Quartzite is an excellent alternative for marble countertops. Quartzite is approximately ten times more durable than marble and costs roughly half the price of marble countertops. The average cost of quartzite countertops is $90 per square foot. There are inexpensive quartzite countertops that run as low as $50 per square foot and expensive countertops that run as much as $120 per square foot.
The variation in cost is due to two factors. First, how rare the coloration and veining of the slab of quartzite can affect the price. Secondly, the price is determined by where you live. For this reason, homeowners cannot go by price alone when determining the quality of the stone countertop.
In addition to the cost of materials, labor costs can vary greatly. If you live in an area that does not have any countertop specialists who have experience installing quartzite countertops, you may need to hire a stone specialist crew from another city, which can increase the labor costs substantially.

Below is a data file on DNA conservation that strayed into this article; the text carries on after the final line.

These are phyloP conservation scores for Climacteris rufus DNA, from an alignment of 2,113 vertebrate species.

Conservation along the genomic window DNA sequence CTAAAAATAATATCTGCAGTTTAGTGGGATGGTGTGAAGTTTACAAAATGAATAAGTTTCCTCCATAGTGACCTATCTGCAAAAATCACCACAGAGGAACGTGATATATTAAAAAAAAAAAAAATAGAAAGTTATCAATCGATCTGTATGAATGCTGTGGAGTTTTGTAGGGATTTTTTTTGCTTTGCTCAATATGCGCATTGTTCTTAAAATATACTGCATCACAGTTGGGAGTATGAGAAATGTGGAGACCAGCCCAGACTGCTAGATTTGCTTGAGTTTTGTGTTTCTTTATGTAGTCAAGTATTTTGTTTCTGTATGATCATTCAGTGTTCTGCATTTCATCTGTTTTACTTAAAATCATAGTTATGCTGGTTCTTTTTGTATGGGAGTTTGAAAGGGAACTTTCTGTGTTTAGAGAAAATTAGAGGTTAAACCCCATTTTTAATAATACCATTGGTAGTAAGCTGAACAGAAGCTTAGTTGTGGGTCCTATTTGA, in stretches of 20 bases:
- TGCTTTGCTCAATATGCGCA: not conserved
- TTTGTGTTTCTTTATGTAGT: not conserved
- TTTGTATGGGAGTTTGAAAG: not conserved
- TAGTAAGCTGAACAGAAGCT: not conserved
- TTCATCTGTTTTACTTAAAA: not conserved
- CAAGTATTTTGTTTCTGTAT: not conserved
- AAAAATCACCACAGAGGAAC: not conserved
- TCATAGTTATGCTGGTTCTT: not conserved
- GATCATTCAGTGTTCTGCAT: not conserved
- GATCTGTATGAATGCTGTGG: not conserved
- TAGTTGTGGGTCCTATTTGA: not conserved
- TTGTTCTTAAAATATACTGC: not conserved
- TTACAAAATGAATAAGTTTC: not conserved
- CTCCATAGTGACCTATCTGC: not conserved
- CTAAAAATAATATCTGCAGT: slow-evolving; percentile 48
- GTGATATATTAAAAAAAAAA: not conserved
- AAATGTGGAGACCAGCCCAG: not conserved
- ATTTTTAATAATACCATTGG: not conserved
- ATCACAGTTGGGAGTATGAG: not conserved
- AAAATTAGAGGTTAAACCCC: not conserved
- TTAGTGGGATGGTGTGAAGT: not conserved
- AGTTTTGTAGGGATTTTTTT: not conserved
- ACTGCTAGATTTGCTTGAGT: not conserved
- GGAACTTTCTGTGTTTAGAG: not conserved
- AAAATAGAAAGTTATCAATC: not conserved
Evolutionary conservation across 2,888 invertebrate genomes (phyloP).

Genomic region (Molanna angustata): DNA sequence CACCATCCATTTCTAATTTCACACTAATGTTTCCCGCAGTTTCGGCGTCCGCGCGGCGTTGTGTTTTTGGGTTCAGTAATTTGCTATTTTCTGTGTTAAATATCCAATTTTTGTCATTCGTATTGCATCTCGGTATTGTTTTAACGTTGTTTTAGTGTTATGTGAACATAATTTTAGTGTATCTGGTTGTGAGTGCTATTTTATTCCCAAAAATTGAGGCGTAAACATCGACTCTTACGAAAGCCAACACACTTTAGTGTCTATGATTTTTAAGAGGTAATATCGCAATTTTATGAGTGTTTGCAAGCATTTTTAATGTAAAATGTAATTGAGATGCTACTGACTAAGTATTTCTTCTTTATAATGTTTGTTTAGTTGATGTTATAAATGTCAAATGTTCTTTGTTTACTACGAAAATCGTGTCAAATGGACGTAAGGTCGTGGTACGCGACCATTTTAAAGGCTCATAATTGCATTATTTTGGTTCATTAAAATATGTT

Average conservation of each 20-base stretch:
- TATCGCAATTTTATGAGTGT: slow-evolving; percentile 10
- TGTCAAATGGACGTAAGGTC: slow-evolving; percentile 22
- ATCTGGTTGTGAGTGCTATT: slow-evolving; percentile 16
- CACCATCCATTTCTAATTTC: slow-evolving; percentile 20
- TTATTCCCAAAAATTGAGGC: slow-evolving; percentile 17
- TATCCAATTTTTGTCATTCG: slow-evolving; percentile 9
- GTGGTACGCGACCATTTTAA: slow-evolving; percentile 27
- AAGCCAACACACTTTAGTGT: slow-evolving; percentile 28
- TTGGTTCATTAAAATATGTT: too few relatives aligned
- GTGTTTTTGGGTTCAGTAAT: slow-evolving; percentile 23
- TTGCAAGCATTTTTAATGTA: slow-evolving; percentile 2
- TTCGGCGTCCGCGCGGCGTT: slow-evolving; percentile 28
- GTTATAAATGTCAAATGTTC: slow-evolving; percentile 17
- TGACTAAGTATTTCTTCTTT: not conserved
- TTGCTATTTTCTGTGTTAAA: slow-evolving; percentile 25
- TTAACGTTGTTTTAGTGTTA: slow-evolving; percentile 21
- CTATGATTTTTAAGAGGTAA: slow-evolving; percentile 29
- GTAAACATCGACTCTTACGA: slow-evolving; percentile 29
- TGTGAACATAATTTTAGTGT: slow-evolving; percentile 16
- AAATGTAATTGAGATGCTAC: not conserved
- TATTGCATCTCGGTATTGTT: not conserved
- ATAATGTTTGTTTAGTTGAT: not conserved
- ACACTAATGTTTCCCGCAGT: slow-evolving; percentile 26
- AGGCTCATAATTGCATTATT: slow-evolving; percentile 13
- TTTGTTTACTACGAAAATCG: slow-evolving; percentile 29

Finally, the installation costs can be affected by the difficulty of the installation. If you have numerous corners or unique shapes, it will take more skill and more time to install the quartzite countertops. Furthermore, the edge profile chosen can affect installation costs. Intricate edges like the ogee edge require additional expertise and time to create. Conversely, simple edge profiles like a bullnose or square edge are much simpler and, therefore, less expensive.